public CalculationParametersConverter(Converter defaultConverter, ReflectionProvider reflectionProvider) {
        this.defaultConverter = defaultConverter;
        this.reflectionProvider = reflectionProvider;
    }

    public boolean canConvert(Class type) {
        return CalculationParameters.class.isAssignableFrom(type);
    }

    public void marshal(Object o, HierarchicalStreamWriter out, MarshallingContext context) {
        defaultConverter.marshal(o, out, context);
    }

    public Object unmarshal(HierarchicalStreamReader in, UnmarshallingContext context) {
        String href = in.getAttribute("href");
        Class<?> resultType = 
            (href == null) ? LocalCalculationParameters.class 
                           : RemoteCalculationParameters.class;
        Object result = reflectionProvider.newInstance(resultType);
        return context.convertAnother(result, resultType, defaultConverter);
    }
}

And register the Converter with XStream like this:

xstream.registerConverter(new CalculationParametersConverter(
        xstream.getConverterLookup().lookupConverterForType(CalculationParameters.class),
        xstream.getReflectionProvider()));

Now we must configure XStream to not write the class attribute. This is extremely non-obvious: to do so we must add all the concrete classes as the default implementation of their supertype.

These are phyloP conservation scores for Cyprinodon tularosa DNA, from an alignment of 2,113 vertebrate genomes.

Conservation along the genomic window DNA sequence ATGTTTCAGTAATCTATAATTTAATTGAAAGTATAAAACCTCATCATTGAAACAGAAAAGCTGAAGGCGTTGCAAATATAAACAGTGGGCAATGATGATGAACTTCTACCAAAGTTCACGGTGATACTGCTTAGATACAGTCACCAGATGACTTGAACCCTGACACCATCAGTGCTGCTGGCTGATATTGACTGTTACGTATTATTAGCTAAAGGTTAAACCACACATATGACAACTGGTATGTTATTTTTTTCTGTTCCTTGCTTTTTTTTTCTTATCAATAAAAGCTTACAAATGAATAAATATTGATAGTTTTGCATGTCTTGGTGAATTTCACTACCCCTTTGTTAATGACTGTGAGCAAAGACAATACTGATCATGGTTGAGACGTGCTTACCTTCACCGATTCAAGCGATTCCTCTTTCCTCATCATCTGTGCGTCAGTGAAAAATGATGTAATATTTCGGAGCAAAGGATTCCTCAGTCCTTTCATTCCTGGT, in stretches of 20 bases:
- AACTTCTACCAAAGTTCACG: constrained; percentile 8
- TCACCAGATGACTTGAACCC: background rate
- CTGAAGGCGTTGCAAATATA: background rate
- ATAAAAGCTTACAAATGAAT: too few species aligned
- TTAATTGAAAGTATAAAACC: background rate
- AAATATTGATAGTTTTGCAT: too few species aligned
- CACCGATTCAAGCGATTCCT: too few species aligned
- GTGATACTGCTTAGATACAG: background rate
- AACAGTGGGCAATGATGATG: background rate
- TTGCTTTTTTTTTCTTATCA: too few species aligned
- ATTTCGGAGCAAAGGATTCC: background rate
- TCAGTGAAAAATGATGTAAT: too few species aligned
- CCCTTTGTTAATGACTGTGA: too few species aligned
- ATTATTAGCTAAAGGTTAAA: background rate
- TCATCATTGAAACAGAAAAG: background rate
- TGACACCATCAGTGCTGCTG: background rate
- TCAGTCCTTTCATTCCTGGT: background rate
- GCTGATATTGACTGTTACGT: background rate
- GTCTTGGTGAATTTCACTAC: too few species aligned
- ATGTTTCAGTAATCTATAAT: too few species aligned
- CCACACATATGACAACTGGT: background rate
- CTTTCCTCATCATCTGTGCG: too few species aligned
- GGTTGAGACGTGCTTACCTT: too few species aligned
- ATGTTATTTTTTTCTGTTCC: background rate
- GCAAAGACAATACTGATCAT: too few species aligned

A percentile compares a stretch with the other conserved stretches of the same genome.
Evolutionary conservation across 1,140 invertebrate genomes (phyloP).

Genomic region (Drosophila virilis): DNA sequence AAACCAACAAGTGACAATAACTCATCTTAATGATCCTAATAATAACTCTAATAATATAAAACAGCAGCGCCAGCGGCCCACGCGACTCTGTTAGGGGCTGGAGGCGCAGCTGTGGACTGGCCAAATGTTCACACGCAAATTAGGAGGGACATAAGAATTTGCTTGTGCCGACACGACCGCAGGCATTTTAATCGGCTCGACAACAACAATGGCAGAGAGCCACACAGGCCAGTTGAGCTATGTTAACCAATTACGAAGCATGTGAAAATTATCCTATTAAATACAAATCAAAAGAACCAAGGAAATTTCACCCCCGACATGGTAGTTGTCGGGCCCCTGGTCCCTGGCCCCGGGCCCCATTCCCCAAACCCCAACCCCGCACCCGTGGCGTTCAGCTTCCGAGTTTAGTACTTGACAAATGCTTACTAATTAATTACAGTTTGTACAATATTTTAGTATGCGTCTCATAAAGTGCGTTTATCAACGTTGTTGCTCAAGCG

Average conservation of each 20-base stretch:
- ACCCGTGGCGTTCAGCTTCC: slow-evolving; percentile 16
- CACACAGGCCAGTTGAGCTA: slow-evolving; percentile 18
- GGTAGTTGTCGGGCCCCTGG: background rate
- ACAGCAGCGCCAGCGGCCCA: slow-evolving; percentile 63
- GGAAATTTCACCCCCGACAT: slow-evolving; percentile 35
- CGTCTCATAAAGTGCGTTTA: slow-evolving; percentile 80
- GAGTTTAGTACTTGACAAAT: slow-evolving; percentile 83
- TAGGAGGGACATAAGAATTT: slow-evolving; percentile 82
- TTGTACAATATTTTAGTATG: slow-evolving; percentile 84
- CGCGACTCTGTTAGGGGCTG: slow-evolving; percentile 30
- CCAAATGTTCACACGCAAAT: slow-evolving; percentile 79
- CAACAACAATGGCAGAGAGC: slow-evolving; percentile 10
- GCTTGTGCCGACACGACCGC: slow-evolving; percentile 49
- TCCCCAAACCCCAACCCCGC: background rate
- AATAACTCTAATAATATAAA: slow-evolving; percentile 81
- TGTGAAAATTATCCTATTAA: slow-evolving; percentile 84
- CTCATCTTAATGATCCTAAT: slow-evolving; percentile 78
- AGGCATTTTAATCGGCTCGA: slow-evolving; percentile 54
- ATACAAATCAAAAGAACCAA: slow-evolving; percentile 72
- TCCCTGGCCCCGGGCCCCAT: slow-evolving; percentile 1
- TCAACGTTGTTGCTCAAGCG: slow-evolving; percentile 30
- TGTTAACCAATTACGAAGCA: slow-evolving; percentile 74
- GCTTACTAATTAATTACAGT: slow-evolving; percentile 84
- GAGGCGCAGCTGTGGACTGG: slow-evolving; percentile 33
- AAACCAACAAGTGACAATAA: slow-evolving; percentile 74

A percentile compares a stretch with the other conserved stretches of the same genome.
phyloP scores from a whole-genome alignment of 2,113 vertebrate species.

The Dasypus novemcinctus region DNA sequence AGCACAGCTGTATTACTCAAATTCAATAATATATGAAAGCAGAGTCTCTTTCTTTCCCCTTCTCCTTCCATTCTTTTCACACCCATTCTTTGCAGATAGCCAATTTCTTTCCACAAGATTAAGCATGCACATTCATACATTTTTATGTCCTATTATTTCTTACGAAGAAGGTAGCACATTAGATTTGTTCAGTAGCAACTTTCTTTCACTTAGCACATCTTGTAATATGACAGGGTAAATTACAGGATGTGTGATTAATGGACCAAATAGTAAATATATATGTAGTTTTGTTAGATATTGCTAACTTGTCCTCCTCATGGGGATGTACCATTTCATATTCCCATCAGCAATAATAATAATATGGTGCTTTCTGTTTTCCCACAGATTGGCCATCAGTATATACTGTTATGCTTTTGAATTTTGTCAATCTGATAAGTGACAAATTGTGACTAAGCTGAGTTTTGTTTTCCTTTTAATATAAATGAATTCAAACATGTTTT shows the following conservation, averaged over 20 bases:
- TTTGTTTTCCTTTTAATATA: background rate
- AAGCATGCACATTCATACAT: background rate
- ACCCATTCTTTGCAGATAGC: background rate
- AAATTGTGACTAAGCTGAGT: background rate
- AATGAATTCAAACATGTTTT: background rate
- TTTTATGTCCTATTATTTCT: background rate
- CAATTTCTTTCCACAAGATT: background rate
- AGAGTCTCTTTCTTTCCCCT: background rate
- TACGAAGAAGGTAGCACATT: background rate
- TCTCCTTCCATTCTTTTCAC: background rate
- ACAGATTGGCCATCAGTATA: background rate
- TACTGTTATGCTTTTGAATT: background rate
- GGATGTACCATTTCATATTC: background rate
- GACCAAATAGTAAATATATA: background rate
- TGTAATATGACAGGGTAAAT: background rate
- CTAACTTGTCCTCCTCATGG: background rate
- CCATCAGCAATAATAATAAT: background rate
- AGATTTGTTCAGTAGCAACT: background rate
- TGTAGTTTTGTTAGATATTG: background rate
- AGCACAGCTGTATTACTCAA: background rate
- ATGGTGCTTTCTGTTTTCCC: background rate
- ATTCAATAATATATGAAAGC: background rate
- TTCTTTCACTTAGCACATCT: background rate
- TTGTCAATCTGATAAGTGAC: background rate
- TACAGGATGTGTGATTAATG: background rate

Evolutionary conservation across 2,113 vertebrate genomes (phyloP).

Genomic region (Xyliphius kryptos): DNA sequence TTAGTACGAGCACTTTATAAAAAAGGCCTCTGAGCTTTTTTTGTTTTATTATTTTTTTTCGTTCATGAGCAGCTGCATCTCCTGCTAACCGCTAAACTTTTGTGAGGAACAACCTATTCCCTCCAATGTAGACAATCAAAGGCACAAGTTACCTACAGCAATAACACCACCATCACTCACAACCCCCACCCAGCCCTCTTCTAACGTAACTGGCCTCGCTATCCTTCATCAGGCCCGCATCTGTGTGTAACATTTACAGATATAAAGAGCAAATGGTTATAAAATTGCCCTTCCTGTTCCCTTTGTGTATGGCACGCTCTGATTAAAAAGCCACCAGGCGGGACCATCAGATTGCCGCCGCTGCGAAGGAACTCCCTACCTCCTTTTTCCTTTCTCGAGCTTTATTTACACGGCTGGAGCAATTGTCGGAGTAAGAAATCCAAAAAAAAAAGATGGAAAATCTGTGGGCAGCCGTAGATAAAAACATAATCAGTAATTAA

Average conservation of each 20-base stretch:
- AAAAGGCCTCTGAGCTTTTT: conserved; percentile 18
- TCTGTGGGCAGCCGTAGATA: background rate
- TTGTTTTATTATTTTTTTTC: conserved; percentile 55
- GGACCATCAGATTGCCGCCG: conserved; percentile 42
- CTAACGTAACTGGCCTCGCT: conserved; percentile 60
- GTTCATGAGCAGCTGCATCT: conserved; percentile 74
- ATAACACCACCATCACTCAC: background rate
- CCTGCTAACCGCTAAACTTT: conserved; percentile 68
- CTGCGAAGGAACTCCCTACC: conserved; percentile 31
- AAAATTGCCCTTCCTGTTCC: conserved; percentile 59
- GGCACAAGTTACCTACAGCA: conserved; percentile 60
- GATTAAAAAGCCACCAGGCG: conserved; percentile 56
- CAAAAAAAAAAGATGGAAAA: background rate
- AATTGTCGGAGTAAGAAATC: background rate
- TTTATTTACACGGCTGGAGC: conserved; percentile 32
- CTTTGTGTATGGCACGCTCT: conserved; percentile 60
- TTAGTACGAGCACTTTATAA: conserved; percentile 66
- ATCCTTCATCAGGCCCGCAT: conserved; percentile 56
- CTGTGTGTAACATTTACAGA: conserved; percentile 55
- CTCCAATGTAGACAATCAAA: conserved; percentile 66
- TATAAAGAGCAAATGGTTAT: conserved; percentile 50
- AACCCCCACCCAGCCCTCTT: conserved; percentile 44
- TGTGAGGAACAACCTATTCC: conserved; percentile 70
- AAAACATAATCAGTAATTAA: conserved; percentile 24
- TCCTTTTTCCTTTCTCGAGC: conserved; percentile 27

xstream.addDefaultImplementation(LocalCalculationParameters.class, CalculationParameters.class);
xstream.addDefaultImplementation(RemoteCalculationParameters.class, CalculationParameters.class);

Now the generated XML looks just how we want it.

This works with multiple subclasses and with SingleValueConverters. As long as you can determine the concrete type to be unmarshalled from the contents of the marshalled element, you can use this technique to elide the class attribute and get cleaner XML.

Update: I've submitted a patch to XStream that adds a convenient API call for creating these kinds of mappings. You can apply the patch yourself or vote for the JIRA issue if you'd like to see it in a future version of XStream.

Image by audreyjm529, distributed under the Creative Commons Attribution license.

Copyright © 2009 Nat Pryce. Posted 2009-03-26. Share it.